Rick and Morty: Infinite Universe Theory

A review from Hailey
 After last week’s class discussion on the Many Worlds theory, I immediately thought of the fairly recent sci-fi series Rick and Morty, a subversive animated show that chronicles the adventures of Rick, an alcoholic scientist, and his grandson, Morty. Like most of the science fiction we’ve studies in class, Rick and Morty examines the correlation between advanced scientific technology and interpersonal relationships. In one episode, Rick and Morty enter the dreams of a math teacher to ensure that Morty gets a passing grade and the family dog achieves sentience.
One episode that most aptly spins the notion of alternate realities practically on its head, “Close Rick Encounters of the Rick Kind,” acknowledges that there are an infinite number of possible realities. As a basic plot summary, most realities have a Rick, and due to their superior intelligence a lot of people are out to get him (them?). As Rick puts it, Wherever you find people with heads up their asses, someone wants a piece of your grandpa, and a lot of versions of me on different timelines had the same problem, so a few thousand versions of me had the ingenious idea of banding together like a herd of cattle or a school of fish or those people who answer questions on Yahoo! Answers…” So, there are an infinite number of universes with infinite versions of impossibly intelligent Ricks, who can not only move between these universes but also create a kind of union, a Rick-topia, run by the Council of Ricks.
  The impossible idea of being able to move between alternate realities is explored in a full extent through animation, which allows for a suspension of disbelief as cartoons as a medium inherently allows for impossibility. This allows for the full development of science-fiction tropes, while maintaining self-awareness and a joking tone that permeates the episodes.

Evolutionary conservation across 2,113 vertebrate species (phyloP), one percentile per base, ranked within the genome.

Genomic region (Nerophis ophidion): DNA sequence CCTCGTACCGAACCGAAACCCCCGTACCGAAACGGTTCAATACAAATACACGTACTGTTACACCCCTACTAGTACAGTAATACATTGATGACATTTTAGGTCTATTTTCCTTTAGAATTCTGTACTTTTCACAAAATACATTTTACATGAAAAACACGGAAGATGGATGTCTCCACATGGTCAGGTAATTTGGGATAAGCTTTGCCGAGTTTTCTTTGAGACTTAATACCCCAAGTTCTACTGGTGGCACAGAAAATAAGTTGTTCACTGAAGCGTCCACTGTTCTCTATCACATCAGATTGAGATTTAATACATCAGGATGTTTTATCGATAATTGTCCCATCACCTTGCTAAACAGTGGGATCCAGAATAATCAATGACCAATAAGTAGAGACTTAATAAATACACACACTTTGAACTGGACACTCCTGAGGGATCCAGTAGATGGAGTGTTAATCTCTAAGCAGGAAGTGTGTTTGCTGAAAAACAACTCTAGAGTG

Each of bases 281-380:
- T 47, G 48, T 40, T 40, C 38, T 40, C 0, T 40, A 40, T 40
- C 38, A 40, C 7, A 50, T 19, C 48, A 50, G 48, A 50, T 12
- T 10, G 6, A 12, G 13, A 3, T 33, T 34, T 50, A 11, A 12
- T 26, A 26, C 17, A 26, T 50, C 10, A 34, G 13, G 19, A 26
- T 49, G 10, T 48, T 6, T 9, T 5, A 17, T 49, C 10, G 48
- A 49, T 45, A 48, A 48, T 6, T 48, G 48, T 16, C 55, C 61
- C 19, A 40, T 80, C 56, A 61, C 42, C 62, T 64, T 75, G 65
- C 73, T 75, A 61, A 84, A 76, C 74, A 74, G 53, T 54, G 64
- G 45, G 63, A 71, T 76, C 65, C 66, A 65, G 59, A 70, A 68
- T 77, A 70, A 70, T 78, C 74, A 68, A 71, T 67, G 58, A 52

Self-aware and deeply disturbing at times, Rick and Morty pushes infinite universe theory (and a variety of other science fiction staples) to a hilarious extent, and succeeds in doing so through use of animation as a platform.
 
Here’s the promo for “Close Rick and Encounters”
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One Response to Rick and Morty: Infinite Universe Theory

  1. Erik Chevrier-Langevin says:

    I can’t believe I did not think sooner to post or share something about Rick and Morty, I am super glad that someone posted about the show because it is definitely one of the funniest cartoons out there and their ideas on sci-fi elements, such as time travel, cloning, alternate dimension, and so on, are very relevant to our course (though they might be not so realistic). I would like to expand on Hailey’s ideas on alternate dimensions as the show do touch upon it on another episodes but in a different manner and incorporate other whacky sci-fi notions in it as well.

    In episode 6, “Rick Potion Number 9” (a clever play on words for “Love Potion Number 9), Morty wants his grandpa Rick to create him a love potion so a girl in his class can fall in love with him. Just as Morty slips the potion in the girl’s punch punch, while at a highschool dance, Rick is too late to tell him that he accidentally gave him the wrong potion which not only makes those who drink it fall in love with you but also want to mate with you for life. The power of the potion become airborne and spreads because it is apparently flu season and everyone is sick. After Rick tries to take hold of the situation and spray the whole town with an antidote it back-fires and turns everyone in mantis-like alien monsters that want to not only mate with Morty but kill him as well. This forces Rick and Morty to travel, via Rick’s fancy ship, to an alternate dimension where everyone has been unaltered. There is more to this “unaltered” universe but I do not wish to gives spoilers.

    Link to the episode: http://www.adultswim.com/videos/rick-and-morty/rick-potion-9/

    Though it is probably not that simple to just find one of infinite alternate universes and go to when stuck in a mantis infested, love potion dwelling hell, for the purpose of the story and (as Haily put it) to push the theory of “infinite universe theory (and a variety of other science fiction staples) to a hilarious extent”, it is just just all whacky entertaining.

    Like

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